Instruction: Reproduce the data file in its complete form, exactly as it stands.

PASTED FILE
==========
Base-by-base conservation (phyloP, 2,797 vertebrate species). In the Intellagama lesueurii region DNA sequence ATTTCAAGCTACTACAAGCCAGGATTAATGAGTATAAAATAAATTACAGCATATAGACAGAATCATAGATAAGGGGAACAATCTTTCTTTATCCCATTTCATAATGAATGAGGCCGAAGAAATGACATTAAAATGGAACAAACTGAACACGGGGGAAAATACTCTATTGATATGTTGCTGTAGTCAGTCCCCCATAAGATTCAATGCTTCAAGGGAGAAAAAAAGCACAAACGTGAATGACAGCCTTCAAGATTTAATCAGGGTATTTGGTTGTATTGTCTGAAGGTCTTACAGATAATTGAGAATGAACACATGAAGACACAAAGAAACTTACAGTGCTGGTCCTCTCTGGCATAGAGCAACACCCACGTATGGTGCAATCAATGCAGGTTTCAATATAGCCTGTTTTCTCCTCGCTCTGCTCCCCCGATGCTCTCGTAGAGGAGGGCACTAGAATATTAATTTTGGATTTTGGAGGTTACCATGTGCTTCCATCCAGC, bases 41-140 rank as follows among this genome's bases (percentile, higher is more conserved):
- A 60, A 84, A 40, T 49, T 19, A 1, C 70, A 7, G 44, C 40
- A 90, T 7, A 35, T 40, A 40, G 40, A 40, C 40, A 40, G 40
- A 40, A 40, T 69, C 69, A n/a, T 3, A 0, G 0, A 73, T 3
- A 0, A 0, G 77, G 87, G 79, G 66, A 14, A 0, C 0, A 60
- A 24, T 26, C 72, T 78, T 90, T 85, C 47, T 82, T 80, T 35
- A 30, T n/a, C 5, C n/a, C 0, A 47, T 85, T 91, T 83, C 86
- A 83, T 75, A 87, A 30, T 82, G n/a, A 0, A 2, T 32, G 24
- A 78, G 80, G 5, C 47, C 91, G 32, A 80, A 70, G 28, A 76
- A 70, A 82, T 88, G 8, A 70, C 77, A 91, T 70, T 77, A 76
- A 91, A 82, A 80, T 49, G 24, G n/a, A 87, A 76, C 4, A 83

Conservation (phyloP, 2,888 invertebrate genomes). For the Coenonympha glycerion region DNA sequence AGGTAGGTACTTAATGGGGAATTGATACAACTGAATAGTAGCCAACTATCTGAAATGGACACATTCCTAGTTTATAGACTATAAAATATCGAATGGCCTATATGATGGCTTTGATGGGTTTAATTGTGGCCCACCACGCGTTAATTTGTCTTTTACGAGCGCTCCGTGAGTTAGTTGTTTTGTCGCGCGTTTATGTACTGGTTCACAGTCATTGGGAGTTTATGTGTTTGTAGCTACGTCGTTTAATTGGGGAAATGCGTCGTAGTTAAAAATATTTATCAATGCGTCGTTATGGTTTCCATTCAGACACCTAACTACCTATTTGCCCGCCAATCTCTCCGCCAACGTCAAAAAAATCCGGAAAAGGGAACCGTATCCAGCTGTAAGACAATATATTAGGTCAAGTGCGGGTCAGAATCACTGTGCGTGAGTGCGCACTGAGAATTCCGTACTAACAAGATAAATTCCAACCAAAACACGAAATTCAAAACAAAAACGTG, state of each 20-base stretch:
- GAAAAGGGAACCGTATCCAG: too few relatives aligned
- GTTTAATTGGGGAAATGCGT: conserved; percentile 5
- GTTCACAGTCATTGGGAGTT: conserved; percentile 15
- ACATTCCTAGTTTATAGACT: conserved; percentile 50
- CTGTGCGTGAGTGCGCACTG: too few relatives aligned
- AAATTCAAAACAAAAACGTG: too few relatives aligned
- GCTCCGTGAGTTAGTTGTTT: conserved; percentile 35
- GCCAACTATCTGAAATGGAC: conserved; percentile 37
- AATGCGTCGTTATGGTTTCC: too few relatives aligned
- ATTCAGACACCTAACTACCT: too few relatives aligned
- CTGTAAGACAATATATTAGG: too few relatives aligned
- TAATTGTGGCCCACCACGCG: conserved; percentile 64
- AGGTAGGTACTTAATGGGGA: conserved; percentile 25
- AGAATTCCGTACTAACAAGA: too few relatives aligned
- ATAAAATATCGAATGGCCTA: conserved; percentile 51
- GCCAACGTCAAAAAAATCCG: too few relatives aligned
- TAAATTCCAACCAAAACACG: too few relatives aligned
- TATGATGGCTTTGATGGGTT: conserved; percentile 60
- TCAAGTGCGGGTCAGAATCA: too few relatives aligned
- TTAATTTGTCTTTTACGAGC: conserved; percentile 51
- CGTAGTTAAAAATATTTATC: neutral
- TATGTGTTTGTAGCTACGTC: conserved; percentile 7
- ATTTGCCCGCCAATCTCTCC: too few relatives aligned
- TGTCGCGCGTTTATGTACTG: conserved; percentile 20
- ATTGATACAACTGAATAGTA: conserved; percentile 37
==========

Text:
Base-by-base conservation (phyloP, 2,797 vertebrate species). In the Intellagama lesueurii region DNA sequence ATTTCAAGCTACTACAAGCCAGGATTAATGAGTATAAAATAAATTACAGCATATAGACAGAATCATAGATAAGGGGAACAATCTTTCTTTATCCCATTTCATAATGAATGAGGCCGAAGAAATGACATTAAAATGGAACAAACTGAACACGGGGGAAAATACTCTATTGATATGTTGCTGTAGTCAGTCCCCCATAAGATTCAATGCTTCAAGGGAGAAAAAAAGCACAAACGTGAATGACAGCCTTCAAGATTTAATCAGGGTATTTGGTTGTATTGTCTGAAGGTCTTACAGATAATTGAGAATGAACACATGAAGACACAAAGAAACTTACAGTGCTGGTCCTCTCTGGCATAGAGCAACACCCACGTATGGTGCAATCAATGCAGGTTTCAATATAGCCTGTTTTCTCCTCGCTCTGCTCCCCCGATGCTCTCGTAGAGGAGGGCACTAGAATATTAATTTTGGATTTTGGAGGTTACCATGTGCTTCCATCCAGC, bases 41-140 rank as follows among this genome's bases (percentile, higher is more conserved):
- A 60, A 84, A 40, T 49, T 19, A 1, C 70, A 7, G 44, C 40
- A 90, T 7, A 35, T 40, A 40, G 40, A 40, C 40, A 40, G 40
- A 40, A 40, T 69, C 69, A n/a, T 3, A 0, G 0, A 73, T 3
- A 0, A 0, G 77, G 87, G 79, G 66, A 14, A 0, C 0, A 60
- A 24, T 26, C 72, T 78, T 90, T 85, C 47, T 82, T 80, T 35
- A 30, T n/a, C 5, C n/a, C 0, A 47, T 85, T 91, T 83, C 86
- A 83, T 75, A 87, A 30, T 82, G n/a, A 0, A 2, T 32, G 24
- A 78, G 80, G 5, C 47, C 91, G 32, A 80, A 70, G 28, A 76
- A 70, A 82, T 88, G 8, A 70, C 77, A 91, T 70, T 77, A 76
- A 91, A 82, A 80, T 49, G 24, G n/a, A 87, A 76, C 4, A 83

Conservation (phyloP, 2,888 invertebrate genomes). For the Coenonympha glycerion region DNA sequence AGGTAGGTACTTAATGGGGAATTGATACAACTGAATAGTAGCCAACTATCTGAAATGGACACATTCCTAGTTTATAGACTATAAAATATCGAATGGCCTATATGATGGCTTTGATGGGTTTAATTGTGGCCCACCACGCGTTAATTTGTCTTTTACGAGCGCTCCGTGAGTTAGTTGTTTTGTCGCGCGTTTATGTACTGGTTCACAGTCATTGGGAGTTTATGTGTTTGTAGCTACGTCGTTTAATTGGGGAAATGCGTCGTAGTTAAAAATATTTATCAATGCGTCGTTATGGTTTCCATTCAGACACCTAACTACCTATTTGCCCGCCAATCTCTCCGCCAACGTCAAAAAAATCCGGAAAAGGGAACCGTATCCAGCTGTAAGACAATATATTAGGTCAAGTGCGGGTCAGAATCACTGTGCGTGAGTGCGCACTGAGAATTCCGTACTAACAAGATAAATTCCAACCAAAACACGAAATTCAAAACAAAAACGTG, state of each 20-base stretch:
- GAAAAGGGAACCGTATCCAG: too few relatives aligned
- GTTTAATTGGGGAAATGCGT: conserved; percentile 5
- GTTCACAGTCATTGGGAGTT: conserved; percentile 15
- ACATTCCTAGTTTATAGACT: conserved; percentile 50
- CTGTGCGTGAGTGCGCACTG: too few relatives aligned
- AAATTCAAAACAAAAACGTG: too few relatives aligned
- GCTCCGTGAGTTAGTTGTTT: conserved; percentile 35
- GCCAACTATCTGAAATGGAC: conserved; percentile 37
- AATGCGTCGTTATGGTTTCC: too few relatives aligned
- ATTCAGACACCTAACTACCT: too few relatives aligned
- CTGTAAGACAATATATTAGG: too few relatives aligned
- TAATTGTGGCCCACCACGCG: conserved; percentile 64
- AGGTAGGTACTTAATGGGGA: conserved; percentile 25
- AGAATTCCGTACTAACAAGA: too few relatives aligned
- ATAAAATATCGAATGGCCTA: conserved; percentile 51
- GCCAACGTCAAAAAAATCCG: too few relatives aligned
- TAAATTCCAACCAAAACACG: too few relatives aligned
- TATGATGGCTTTGATGGGTT: conserved; percentile 60
- TCAAGTGCGGGTCAGAATCA: too few relatives aligned
- TTAATTTGTCTTTTACGAGC: conserved; percentile 51
- CGTAGTTAAAAATATTTATC: neutral
- TATGTGTTTGTAGCTACGTC: conserved; percentile 7
- ATTTGCCCGCCAATCTCTCC: too few relatives aligned
- TGTCGCGCGTTTATGTACTG: conserved; percentile 20
- ATTGATACAACTGAATAGTA: conserved; percentile 37